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Transculturalism, affiliation and the epistemological verities of "normative identity": Deafness and the African diaspora
Studies of identity in anthropology have recently sought to articulate a growing awareness of the multiplicity and fluidity of human identification and affiliation. This discourse addresses static frameworks that historically mire the concept of identity within an “imagined community” of uniformity, positioning group after group within a model of un-altering, ‘sameness’. Frequently lost in the re-conceptualization is the consistent archetype of the “normative” against which “groups of color” or alterity are compared/contrasted. In this project I develop a theoretical direction from which one may examine notions of identity applied to Deaf populations through ethnographic engagement with Deaf populations in the U.S. and Britain. This theoretical development is ethnographically applied to a study of Black Deaf identity and a new theory of identity that emerges. This theory specifically allows us to identify: (1) current constructions of Deaf identity predicated on White normativity. (2) the importance of Deaf institutions and organizations as collectivities of embodied agency integral in developing models of identity that reflect multiplicity or a static/hegemonic identity within which alterity is marginalized. (3) the utility of an alternate transcultural model which effectively addresses the concept of identity and its embodied complexity. ^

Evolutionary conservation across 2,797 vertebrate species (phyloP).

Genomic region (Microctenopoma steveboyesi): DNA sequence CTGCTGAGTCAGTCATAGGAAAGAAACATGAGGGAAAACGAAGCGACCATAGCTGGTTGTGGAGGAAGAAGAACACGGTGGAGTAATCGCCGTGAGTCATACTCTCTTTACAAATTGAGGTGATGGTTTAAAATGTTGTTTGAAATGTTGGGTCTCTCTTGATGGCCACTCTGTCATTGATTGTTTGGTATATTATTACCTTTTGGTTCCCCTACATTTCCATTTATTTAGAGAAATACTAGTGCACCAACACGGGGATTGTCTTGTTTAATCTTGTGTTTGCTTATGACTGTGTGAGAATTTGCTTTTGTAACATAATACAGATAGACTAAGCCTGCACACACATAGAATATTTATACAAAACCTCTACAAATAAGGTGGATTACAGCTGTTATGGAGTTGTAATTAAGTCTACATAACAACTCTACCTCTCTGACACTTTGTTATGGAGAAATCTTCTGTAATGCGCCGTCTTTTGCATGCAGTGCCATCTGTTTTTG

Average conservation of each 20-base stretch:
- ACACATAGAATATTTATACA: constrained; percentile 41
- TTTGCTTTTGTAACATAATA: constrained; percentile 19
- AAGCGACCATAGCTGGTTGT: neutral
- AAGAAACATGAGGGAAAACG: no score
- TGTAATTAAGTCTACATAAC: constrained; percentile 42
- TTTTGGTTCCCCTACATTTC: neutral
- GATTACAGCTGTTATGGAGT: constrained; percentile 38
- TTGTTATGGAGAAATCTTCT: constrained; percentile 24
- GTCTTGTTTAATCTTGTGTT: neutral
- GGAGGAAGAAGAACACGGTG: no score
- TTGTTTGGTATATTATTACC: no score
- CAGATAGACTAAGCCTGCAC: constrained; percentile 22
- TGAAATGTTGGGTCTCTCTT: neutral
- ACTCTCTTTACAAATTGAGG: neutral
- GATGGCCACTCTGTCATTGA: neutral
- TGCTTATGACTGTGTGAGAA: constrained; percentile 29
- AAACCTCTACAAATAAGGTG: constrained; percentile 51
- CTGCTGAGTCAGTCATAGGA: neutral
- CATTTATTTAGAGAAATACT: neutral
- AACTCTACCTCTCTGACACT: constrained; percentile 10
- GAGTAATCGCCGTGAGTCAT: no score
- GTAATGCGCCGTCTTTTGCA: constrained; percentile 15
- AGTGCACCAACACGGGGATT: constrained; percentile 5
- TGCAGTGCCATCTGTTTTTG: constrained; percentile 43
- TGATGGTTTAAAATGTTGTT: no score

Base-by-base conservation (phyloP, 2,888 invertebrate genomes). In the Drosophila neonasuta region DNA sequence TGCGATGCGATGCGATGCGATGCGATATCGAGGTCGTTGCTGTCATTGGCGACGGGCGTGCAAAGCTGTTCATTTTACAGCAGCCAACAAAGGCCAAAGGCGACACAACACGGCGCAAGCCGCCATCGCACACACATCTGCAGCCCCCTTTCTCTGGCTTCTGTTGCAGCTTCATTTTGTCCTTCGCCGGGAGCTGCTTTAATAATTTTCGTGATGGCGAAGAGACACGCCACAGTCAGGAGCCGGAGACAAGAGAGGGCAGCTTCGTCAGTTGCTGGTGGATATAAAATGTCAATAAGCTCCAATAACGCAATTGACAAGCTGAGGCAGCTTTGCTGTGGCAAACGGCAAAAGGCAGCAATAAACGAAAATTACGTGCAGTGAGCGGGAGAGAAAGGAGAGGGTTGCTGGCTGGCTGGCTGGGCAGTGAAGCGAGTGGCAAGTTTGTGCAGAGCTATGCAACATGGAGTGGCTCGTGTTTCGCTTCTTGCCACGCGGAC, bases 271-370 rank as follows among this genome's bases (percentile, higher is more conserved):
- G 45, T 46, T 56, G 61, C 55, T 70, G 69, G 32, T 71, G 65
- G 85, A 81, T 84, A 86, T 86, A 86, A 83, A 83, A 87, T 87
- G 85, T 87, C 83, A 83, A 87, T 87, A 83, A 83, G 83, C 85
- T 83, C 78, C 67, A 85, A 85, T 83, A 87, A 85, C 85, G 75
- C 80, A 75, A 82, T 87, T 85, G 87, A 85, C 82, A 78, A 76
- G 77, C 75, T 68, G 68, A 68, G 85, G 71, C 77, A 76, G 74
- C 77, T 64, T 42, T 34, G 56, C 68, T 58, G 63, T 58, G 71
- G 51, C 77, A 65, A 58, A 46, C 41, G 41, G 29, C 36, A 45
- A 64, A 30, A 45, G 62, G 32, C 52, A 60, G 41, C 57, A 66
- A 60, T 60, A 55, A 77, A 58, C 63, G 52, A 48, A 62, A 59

Anthropology, Cultural|Sociology, Ethnic and Racial Studies
G. L Mazard Wallace,
"Transculturalism, affiliation and the epistemological verities of "normative identity": Deafness and the African diaspora"
(January 1, 2001).
Electronic Doctoral Dissertations for UMass Amherst.